Despite the fact that Sumner was a few blocks from their home, the Browns did not actually want to send their child to Sumner. In fact, Brown's mother attended Monroe and she loved the teachers and environment at Monroe. At the time, talented, college educated blacks could not easily enter many fields because of racial barriers. Many of them turned to teaching in predominantly black schools. Because of the calibre of teachers at Monroe, the Browns were very pleased with the school. Ultimately they changed their minds because in principle, if they did not like Monroe, they wanted to have the option to send Linda to Sumner.
Substantial Equality of Educational Facilities
At trial the United States District Court of Kansas found “the educational qualifications of the teachers in the colored schools [were] equal to those in the white schools [and] . . . that the prescribed courses of study [were] identical in all of the Topeka schools . . . [and while] colored children in many instances [were] required to travel much greater distances than they would be required to travel could they attend a white school, . . . the school district transport[ed] colored children to and from school free of charge. No such service [was] furnished to white children.” 
Career and Family
Throughout her life, Brown continued her advocacy for equal access to education in Kansas. Brown worked as a Head Start teacher and a program associate in the Brown Foundation. She was a public speaker and an education consultant. She divorced her first husband, Charles D. Smith. Her second husband, Leonard Buckner, died. Her third husband was William Thompson, who also preceded her in death. She had two children, Charles and Kimberley, from her first marriage. She is also survived by her grandsons, C. Andrew Smith III, Donnell Smith, and Lawrence Smith.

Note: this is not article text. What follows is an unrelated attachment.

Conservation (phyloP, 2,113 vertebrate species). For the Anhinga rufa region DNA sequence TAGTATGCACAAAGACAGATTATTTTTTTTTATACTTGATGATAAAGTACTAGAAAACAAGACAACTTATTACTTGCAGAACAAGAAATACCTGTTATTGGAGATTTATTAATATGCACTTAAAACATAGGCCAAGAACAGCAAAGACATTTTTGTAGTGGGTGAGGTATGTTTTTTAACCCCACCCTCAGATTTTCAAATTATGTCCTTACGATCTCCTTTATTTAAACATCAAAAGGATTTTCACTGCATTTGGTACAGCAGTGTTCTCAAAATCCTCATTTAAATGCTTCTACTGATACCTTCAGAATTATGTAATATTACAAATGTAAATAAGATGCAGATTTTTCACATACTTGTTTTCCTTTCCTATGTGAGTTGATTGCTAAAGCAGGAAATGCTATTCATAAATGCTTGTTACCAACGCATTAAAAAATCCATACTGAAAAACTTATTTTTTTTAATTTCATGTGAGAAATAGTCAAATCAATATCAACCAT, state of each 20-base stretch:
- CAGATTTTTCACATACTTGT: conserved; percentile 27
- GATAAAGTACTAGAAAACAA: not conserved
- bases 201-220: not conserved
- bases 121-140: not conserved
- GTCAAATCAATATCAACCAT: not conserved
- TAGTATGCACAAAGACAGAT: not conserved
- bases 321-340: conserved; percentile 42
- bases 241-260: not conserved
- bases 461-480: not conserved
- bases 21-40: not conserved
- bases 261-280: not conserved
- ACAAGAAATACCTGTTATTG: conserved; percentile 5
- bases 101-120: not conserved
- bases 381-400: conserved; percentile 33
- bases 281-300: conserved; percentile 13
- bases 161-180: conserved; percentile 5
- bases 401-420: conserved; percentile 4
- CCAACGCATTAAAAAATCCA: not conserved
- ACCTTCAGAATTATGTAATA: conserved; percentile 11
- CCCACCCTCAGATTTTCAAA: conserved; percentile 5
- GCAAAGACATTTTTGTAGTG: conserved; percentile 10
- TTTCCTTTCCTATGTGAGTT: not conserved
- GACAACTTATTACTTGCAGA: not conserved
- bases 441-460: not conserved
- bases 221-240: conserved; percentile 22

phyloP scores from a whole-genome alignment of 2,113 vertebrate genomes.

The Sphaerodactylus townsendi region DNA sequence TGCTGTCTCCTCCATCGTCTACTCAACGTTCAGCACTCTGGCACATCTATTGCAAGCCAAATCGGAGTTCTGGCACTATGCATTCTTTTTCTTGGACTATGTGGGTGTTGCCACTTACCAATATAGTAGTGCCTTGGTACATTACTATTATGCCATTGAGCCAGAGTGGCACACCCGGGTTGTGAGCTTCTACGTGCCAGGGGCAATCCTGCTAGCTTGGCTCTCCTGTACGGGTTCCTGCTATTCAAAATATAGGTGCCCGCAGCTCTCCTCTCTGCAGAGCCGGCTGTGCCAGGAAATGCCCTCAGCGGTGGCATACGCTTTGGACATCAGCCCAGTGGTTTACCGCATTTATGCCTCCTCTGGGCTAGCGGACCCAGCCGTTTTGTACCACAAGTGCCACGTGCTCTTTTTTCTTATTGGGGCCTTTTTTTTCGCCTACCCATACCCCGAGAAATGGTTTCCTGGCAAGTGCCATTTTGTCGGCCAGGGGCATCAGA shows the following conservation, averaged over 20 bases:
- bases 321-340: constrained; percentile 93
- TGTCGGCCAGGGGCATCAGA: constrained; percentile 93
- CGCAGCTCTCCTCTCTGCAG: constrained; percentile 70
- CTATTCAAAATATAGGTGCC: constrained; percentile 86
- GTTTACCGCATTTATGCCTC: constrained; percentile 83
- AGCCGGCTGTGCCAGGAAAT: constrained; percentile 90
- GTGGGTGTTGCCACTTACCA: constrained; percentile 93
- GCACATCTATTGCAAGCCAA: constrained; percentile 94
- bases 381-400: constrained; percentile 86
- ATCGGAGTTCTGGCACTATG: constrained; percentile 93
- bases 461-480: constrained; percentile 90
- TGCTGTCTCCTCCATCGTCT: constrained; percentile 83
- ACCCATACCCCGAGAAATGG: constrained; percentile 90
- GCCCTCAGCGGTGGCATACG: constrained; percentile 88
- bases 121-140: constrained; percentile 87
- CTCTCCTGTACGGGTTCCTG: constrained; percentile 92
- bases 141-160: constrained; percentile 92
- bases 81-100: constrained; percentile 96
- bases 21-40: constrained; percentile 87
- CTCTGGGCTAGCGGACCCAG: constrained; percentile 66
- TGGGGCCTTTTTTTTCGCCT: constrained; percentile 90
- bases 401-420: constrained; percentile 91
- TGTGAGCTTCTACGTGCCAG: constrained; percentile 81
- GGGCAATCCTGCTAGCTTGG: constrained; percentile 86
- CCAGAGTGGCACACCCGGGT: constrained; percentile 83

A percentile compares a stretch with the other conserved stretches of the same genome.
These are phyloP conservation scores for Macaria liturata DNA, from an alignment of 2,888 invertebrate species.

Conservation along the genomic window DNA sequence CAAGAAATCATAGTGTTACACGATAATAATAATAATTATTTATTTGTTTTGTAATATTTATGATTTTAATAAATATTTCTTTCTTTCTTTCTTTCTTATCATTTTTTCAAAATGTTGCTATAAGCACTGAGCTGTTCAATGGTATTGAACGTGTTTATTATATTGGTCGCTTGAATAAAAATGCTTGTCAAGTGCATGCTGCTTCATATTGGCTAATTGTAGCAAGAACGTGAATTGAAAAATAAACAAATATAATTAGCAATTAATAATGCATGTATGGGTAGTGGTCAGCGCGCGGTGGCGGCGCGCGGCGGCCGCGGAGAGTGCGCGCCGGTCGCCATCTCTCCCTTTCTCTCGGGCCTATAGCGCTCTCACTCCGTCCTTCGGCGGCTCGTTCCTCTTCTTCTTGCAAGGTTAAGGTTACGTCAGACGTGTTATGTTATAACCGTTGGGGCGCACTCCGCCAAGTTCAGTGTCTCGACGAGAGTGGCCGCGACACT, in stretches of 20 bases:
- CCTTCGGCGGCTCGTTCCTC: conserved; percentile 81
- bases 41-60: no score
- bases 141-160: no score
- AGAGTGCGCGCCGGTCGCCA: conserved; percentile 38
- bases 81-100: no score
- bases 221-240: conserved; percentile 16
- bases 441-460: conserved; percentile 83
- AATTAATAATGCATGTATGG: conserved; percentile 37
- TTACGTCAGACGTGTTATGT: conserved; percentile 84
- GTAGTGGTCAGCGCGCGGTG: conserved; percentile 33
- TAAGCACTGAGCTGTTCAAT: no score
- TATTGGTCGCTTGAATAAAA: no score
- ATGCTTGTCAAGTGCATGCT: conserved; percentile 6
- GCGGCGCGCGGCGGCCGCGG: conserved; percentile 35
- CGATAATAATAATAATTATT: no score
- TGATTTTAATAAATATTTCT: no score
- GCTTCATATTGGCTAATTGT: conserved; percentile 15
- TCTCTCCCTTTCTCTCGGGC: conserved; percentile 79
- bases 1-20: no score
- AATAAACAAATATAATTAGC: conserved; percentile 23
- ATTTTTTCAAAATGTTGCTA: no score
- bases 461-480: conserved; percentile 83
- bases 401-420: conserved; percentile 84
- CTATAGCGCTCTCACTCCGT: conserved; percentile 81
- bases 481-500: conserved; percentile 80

In 1979, with her own children attending Topeka schools, Brown reopened her case against the Kansas Board of Education, arguing that segregation continued. The appeals court ruled in her favor in 1993.
In addition to her lifelong advocacy in law and education, Linda Brown's legacy includes the declaration of historic landmark status for both Sumner, the nearby whites-only school she sought to attend alongside her neighbors, and Monroe, a more distant, segregated elementary school. She is a symbol of the African-American legacy. In 1992, Monroe was declared a national historic site.
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- "Linda Brown Biography". Biography.com. Retrieved April 25, 2018.
- Grinberg, Emanuella; Jones, Sheena; Vera, Amir. "Linda Brown, woman at center of Brown v. Board case, dies". CNN. Retrieved April 25, 2018.
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- Romo, Vanessa. "Linda Brown, Who Was At Center Of Brown v. Board Of Education, Dies". NPR. Retrieved April 25, 2018.
- James, Mike. "Linda Brown of Brown v. Board of Education dies; was a symbol of struggle against segregation". USA Today. Retrieved April 25, 2018.
- "Myths vs Truths". Brown Foundation. Retrieved April 25, 2018.
- "MISS BUCHANAN'S PERIOD OF ADJUSTMENT". Revisionist History. Retrieved September 1, 2018.
- Brown v. Board of Education, 98 F. Supp. 797, 798 (D. Kan. 1951), rev’d, 347 U.S. 483 (1954).